Delaware Vice Chancellor J. Travis Laster argues that controlling shareholders have surprisingly limited fiduciary duties

On October 24, in the 2023 Distinguished Jurist Lecture, Vice Chancellor J. Travis Laster of the Delaware Court of Chancery explored the limitations of the fiduciary duties that a controlling shareholder owes a company.

J. Travis Laster
J. Travis Laster

In the talk, presented by the Institute for Corporate Governance & Finance and titled “The Controlling Stockholder as Bare-Bones Fiduciary,” Laster drew a contrast between the fiduciary duties of corporate directors and those of controlling shareholders, and argued that courts should take greater note of the difference.

“I am fascinated by the persistent inconsistencies in Delaware law,” said Laster, who has served on the Court of Chancery since 2009. “Delaware posits that a controlling stockholder owes the same fiduciary duties as directors. That sounds plausible. Both are corporate fiduciaries. Why wouldn’t they owe the same duties? But it turns out not to be true—and not by a long shot. At bottom, all a controller owes is a duty of non harm. A controller is thus a barebones fiduciary, owing the minimum duty that one can owe to another and still have the relationship termed ‘fiduciary’.”

As an example, Laster posited a squeeze-out merger, an acquisition in which a company’s minority shareholders must sell their shares to a controlling stockholder at a fair price. The directors of the subsidiary board owe the full range of fiduciary duties, he noted, including exercising due care and acting in good faith. But the controlling shareholder’s duties are different: “The duty of care drops away because the controller in the setting has no obligation to look out for and exercise care on behalf of the corporation…. It's the directors who have to act with care, not their counterparty,” Laster said. “More importantly, the controlling stockholder has no obligation to believe that the merger itself is in the best interests of the company. The controller's sole obligation is to offer terms that are fair.”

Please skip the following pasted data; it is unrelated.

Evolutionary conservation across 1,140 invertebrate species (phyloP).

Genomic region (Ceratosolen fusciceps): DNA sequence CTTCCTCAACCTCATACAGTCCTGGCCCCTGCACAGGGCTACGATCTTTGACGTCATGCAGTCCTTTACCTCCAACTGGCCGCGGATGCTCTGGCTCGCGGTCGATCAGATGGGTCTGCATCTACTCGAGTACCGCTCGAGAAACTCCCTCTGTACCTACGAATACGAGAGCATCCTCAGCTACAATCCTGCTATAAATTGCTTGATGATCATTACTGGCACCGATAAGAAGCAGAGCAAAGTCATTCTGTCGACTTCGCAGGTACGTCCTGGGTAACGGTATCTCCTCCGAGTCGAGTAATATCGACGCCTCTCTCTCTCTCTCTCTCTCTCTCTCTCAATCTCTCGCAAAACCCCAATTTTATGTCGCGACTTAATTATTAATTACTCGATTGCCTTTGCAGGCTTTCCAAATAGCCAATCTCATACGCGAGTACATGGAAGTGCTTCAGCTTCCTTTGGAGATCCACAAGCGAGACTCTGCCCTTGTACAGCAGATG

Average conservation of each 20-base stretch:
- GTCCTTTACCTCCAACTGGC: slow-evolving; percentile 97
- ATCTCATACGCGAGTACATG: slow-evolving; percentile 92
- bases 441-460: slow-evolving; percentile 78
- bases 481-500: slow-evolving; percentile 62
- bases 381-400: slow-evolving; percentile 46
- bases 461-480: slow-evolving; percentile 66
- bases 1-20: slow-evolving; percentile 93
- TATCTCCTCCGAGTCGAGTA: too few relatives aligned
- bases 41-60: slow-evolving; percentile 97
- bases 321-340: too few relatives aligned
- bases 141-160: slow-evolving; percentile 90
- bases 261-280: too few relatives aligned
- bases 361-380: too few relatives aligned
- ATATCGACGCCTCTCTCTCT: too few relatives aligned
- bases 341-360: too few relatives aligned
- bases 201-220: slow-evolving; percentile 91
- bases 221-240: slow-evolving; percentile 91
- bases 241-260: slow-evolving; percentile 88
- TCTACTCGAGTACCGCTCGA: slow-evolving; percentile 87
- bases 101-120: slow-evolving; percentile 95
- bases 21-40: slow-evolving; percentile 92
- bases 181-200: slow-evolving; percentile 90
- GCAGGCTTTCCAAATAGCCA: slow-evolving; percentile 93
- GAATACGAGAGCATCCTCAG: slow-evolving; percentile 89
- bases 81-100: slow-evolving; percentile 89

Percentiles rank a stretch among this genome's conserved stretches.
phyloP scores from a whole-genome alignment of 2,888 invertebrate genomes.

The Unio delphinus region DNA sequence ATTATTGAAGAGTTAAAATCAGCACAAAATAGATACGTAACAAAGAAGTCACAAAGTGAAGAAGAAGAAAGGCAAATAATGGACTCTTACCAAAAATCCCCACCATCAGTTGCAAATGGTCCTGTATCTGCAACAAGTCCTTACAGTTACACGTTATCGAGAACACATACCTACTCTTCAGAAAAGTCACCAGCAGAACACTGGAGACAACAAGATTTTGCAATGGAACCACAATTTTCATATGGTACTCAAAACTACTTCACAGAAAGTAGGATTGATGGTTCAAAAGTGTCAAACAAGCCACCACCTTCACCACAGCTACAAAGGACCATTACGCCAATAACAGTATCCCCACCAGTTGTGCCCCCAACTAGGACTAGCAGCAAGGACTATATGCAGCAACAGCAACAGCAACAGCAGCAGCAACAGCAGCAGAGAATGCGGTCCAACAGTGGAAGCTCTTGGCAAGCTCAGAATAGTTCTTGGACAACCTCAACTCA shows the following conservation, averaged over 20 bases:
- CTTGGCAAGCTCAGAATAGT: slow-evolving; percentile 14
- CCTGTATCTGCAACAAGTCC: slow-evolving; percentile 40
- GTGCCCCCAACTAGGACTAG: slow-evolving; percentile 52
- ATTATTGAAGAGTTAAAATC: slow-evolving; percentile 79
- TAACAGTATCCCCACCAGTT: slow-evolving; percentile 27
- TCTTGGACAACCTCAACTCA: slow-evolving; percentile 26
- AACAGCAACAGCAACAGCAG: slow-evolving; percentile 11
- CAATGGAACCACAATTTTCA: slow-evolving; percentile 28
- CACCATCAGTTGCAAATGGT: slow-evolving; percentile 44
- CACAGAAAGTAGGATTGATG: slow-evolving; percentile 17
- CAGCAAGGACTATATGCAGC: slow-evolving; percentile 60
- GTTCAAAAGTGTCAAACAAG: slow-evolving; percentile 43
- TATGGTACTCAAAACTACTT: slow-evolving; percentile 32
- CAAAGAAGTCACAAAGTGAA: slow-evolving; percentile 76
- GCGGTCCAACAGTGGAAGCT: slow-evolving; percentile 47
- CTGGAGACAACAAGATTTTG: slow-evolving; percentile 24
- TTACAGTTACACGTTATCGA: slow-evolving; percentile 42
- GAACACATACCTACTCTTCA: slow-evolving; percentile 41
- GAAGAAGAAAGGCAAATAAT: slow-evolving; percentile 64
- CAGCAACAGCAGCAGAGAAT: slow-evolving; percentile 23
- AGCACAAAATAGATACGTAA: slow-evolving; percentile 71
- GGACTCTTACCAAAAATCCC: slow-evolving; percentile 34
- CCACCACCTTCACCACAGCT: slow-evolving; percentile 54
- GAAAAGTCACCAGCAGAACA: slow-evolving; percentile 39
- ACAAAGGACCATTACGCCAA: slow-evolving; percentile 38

Unlike duties owed by a board of directors, which are both prescriptive and proscriptive, the controlling stockholder’s duties are proscriptive only, Laster said: “The fact that a controller can refuse to sell its shares into a value-maximizing transaction, refuse to vote in favor of value maximizing transaction, and take other actions to protect itself from a course of action that an independent board believes is value-maximizing demonstrates that a controller cannot have an affirmative duty.”

Posted on November 15, 2023